“I think the defender thought I gave up on the ball,” Cain told the St. Louis Post Dispatch, “so he gave up on it, too. But I knew I had a shot at it.”
Cain, who had five inches on Bears cornerback Craig Clemons, leaped and made a remarkable one-handed catch for the touchdown.
“When I threw the ball,” said Hart, “I wanted J.V. to be the only one who could catch it. If he couldn’t get it was going to go out of bounds.”
Cain added, “Jim put it in the perfect place. We don’t practice the play, but Jim can throw it right where it’s supposed to be.”
Cain made another similar one-handed catch for a touchdown against the Redskins a few weeks later. He ended up finishing second in Pro Bowl voting, and with Jackie Smith’s retirement and the departure of wide receiver Ike Harris to New Orleans, J.V. figured to be a big part of the Cardinals passing attack in 1978. Unfortunately, that never came to fruition.
Cain ruptured his Achilles’ tendon while running a pass pattern early in training camp. He would miss the entire season.
“It’s a shock now thinking about not playing again this year,” the big tight end told the St. Louis Post Dispatch. “Now I must pray to God that I will have a complete rehabilitation and I’ll be able to be All-Pro next year. That was my plan for this year, you know.”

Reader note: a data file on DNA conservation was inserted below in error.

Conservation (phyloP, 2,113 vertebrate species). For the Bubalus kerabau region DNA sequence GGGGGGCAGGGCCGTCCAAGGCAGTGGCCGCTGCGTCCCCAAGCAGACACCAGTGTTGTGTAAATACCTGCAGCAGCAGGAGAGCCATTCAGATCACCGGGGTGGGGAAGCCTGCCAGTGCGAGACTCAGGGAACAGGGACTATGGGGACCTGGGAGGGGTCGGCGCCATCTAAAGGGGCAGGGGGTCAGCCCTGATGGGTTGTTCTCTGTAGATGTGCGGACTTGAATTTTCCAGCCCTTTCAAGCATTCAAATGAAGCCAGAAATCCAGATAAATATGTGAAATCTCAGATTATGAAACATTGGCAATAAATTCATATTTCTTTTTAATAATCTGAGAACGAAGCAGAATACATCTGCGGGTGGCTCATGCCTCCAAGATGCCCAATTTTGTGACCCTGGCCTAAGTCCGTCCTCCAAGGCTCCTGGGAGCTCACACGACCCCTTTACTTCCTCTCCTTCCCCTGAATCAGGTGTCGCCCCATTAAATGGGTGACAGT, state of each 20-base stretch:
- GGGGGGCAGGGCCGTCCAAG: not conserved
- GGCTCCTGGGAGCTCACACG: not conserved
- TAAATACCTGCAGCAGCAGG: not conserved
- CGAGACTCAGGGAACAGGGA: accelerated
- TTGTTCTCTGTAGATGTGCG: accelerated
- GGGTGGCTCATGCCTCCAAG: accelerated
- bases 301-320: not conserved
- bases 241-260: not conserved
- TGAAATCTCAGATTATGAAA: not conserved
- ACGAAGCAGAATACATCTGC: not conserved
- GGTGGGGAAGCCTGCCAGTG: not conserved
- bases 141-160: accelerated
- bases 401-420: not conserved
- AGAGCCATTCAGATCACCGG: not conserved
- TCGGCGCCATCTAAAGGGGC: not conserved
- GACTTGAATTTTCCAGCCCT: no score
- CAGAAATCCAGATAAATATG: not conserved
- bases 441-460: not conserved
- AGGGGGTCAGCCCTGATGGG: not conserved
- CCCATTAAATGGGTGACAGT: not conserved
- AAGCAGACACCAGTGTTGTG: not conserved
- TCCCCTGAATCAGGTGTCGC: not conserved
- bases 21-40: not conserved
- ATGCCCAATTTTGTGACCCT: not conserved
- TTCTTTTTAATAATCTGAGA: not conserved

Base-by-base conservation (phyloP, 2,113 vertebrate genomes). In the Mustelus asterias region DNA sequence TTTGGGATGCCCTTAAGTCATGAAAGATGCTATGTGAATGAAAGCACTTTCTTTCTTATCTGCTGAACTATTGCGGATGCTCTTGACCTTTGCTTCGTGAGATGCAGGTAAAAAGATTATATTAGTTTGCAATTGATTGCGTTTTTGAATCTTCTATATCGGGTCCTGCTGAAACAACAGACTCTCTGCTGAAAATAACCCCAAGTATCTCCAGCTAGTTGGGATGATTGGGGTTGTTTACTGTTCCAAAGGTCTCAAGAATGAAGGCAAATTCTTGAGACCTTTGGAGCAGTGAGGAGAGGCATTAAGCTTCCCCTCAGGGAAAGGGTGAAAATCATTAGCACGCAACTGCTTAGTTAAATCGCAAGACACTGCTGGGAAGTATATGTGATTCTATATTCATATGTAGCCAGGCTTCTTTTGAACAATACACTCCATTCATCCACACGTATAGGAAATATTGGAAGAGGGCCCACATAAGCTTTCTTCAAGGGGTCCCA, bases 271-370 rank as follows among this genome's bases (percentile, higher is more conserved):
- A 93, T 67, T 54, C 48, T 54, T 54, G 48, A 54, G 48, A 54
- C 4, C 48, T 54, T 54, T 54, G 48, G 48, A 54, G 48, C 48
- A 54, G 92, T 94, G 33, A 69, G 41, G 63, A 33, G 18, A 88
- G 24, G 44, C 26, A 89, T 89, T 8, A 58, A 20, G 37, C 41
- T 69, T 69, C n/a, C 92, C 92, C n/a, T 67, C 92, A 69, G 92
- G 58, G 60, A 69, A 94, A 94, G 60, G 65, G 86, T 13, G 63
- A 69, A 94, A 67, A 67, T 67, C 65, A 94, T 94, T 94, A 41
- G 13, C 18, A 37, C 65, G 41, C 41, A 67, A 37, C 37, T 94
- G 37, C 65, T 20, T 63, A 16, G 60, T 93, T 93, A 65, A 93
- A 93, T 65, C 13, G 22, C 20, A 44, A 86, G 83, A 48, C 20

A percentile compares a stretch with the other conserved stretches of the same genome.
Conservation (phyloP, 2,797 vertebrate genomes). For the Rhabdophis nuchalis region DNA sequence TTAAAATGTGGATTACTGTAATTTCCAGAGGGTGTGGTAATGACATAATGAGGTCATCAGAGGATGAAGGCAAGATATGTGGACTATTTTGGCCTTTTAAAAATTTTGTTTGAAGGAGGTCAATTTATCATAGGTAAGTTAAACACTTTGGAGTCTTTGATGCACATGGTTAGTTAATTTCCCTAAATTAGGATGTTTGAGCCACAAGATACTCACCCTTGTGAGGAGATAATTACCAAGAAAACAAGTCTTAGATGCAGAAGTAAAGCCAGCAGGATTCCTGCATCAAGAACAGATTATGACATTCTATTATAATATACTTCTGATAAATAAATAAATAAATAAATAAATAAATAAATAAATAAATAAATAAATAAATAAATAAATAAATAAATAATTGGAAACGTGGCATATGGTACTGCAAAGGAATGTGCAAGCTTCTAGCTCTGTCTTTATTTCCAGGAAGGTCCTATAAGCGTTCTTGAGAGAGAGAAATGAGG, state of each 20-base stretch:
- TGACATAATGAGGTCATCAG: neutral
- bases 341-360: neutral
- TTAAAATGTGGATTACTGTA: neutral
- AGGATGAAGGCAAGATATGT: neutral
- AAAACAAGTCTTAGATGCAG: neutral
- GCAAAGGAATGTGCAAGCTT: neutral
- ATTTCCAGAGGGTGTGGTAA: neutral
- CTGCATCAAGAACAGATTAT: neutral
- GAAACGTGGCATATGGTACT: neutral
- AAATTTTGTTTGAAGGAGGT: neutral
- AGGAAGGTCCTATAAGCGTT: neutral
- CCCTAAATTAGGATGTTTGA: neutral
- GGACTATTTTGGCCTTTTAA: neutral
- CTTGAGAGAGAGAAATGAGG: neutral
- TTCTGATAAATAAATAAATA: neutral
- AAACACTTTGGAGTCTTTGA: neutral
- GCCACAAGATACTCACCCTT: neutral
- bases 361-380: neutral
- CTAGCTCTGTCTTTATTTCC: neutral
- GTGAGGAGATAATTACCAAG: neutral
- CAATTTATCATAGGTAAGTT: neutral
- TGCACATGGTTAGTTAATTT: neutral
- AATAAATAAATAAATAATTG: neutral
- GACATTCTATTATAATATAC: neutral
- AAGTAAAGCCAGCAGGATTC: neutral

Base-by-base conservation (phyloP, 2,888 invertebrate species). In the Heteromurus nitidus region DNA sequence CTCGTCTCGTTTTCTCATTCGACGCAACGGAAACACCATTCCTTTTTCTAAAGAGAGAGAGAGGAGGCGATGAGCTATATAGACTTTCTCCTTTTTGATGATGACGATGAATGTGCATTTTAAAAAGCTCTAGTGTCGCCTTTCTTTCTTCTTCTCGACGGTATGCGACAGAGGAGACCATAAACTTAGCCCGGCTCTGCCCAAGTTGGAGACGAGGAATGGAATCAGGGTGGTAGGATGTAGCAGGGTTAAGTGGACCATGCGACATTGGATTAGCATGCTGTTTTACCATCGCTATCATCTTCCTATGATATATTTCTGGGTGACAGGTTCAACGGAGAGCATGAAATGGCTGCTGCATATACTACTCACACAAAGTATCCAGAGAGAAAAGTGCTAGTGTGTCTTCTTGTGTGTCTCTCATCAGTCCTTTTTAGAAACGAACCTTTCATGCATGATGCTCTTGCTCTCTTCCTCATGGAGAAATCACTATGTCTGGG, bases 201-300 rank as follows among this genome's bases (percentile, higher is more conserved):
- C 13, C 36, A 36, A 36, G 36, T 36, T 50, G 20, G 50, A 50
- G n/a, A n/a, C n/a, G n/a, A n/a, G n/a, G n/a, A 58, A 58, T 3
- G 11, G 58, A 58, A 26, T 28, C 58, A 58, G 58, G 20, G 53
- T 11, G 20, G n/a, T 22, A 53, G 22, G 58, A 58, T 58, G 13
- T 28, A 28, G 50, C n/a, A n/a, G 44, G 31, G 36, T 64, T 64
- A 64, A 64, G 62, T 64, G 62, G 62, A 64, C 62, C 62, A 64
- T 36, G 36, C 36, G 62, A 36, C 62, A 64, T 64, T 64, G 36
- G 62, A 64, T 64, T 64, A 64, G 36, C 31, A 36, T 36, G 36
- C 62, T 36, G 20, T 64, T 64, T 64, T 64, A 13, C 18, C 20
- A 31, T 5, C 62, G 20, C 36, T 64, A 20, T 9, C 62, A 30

“I just wish to God that they (the Cardinals) have all the luck in the world without me,” Cain added. “There was a lot riding on my shoulders this year and I thought I was ready to handle it. I thought I’d be coming through.”
Doctors said there were no guarantees that Cain would fully recover from the Achilles’ injury and that rehabilitation would take a year. But Cain worked hard and completed rehab ahead of schedule. He started running a little over five months after surgery and was ready to go for training camp in 1979.
TRAGEDY AT LINDENWOOD
By all accounts, Cain’s ankle was strong when Big Red veterans reported to camp at Lindenwood College on July 19, 1979. However, two days later, on his 28th birthday, J.V. Cain collapsed on the 20 yard line after running a pass pattern during a light practice. Team doctors and trainers immediately performed CPR on Cain who was momentarily revived. He was taken by ambulance to St. Joseph’s Hospital in St. Charles where he died less than two hours later.
“I am shocked beyond description,” said Cards owner Bill Bidwill, who was among a few club officials who went to the hospital. “He was a wonderful gentleman and a superb athlete. It’s a terrible tragedy. He was a man we will all miss, more than anything as a person.”
“I have eight brothers and he’s closer to me than any of them,” defensive tackle Charlie Davis told the St. Louis Post Dispatch. “I had dinner with him the last time he had dinner. I talked to him about his birthday. It’s just a lot of little things that we talked about that you remember.”